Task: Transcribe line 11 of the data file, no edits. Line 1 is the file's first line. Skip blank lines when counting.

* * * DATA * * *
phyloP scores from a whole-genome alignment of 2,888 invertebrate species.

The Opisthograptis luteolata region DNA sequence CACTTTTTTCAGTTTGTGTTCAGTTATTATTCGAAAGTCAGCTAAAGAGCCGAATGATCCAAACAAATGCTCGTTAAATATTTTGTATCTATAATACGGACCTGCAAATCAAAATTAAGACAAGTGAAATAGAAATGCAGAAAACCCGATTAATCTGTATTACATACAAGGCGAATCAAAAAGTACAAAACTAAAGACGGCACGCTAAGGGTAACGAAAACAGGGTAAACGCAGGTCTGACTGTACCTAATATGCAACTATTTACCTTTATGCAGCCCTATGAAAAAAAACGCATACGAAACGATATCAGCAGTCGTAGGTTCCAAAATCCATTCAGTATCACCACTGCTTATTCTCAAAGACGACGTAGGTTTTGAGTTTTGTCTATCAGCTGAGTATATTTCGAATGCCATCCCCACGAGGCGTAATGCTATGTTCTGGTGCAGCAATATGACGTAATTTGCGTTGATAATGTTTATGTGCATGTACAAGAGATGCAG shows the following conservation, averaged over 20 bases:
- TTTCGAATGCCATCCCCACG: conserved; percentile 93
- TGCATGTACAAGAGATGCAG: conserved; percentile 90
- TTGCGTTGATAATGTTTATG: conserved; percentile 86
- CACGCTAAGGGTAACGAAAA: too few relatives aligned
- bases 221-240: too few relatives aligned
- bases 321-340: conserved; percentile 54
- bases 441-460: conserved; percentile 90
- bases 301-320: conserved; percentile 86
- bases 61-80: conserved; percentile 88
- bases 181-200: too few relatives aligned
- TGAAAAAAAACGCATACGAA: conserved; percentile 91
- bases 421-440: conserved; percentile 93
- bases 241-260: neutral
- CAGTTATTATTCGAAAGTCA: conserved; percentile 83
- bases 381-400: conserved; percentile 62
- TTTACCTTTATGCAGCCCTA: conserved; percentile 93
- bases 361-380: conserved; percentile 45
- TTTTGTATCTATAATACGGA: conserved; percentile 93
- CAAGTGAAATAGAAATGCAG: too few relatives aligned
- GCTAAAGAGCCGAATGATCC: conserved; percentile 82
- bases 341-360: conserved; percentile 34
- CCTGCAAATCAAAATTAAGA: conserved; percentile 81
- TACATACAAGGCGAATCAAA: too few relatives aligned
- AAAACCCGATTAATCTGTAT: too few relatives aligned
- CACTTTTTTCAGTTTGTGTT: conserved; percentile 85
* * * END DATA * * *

- bases 61-80: conserved; percentile 88